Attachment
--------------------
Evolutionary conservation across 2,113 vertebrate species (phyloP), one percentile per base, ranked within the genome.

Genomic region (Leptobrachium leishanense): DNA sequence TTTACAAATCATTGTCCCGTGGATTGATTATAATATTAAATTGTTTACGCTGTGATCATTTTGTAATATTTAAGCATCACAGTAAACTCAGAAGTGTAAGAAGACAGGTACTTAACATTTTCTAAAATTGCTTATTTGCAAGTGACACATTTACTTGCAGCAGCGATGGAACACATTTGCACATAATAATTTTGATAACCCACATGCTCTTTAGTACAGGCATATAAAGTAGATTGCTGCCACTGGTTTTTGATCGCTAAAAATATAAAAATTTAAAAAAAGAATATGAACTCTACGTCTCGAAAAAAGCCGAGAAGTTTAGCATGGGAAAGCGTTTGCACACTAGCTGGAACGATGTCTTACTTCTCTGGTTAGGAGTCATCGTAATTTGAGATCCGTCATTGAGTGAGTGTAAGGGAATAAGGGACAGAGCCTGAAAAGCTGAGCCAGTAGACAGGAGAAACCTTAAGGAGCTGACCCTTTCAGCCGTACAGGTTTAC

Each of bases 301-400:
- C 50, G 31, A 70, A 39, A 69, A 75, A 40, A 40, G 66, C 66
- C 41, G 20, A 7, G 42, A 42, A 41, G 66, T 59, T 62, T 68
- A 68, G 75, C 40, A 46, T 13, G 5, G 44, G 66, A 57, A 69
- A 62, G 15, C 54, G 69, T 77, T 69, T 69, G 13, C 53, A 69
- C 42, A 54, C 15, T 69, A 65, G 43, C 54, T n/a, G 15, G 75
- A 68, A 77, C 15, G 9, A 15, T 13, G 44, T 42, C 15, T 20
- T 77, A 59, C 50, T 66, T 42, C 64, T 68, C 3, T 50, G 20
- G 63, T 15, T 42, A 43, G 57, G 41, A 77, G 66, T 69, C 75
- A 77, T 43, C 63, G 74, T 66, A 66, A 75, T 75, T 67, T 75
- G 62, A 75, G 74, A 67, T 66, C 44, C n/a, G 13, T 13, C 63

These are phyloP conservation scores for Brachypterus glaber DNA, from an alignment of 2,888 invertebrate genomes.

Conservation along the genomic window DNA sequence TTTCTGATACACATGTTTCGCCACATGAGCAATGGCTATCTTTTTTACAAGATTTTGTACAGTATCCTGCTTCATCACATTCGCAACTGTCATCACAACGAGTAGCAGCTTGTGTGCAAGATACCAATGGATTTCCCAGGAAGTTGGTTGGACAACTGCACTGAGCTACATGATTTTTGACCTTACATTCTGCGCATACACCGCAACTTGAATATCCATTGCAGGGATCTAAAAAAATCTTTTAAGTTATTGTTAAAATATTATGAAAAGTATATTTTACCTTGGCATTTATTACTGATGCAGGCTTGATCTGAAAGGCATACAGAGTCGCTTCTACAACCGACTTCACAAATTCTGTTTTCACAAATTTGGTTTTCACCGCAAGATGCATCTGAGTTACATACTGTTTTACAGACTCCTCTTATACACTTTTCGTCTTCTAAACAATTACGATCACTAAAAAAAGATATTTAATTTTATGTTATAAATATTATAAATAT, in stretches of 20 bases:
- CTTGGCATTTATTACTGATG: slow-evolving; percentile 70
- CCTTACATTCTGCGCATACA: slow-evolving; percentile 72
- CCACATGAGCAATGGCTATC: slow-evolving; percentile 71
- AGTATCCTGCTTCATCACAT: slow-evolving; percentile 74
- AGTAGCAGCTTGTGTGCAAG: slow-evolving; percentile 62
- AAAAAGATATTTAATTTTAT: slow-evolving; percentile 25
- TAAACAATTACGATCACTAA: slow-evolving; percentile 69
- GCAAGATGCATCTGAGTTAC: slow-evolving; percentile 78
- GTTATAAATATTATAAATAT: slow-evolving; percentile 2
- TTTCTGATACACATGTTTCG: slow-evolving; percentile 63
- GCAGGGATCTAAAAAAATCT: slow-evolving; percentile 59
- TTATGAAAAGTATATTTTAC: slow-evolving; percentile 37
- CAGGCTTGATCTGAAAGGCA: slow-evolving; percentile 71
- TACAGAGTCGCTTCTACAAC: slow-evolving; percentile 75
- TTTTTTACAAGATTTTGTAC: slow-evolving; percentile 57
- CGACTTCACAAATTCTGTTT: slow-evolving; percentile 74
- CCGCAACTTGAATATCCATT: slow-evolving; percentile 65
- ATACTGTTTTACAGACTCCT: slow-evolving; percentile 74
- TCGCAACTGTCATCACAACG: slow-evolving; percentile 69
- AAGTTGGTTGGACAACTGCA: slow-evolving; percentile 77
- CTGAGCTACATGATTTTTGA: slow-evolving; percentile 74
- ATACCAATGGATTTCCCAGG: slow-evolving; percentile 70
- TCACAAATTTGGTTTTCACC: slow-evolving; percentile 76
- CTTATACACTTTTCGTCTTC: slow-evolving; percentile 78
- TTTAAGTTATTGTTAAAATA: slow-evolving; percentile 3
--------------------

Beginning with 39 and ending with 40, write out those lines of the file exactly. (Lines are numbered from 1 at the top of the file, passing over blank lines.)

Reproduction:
- CTTATACACTTTTCGTCTTC: slow-evolving; percentile 78
- TTTAAGTTATTGTTAAAATA: slow-evolving; percentile 3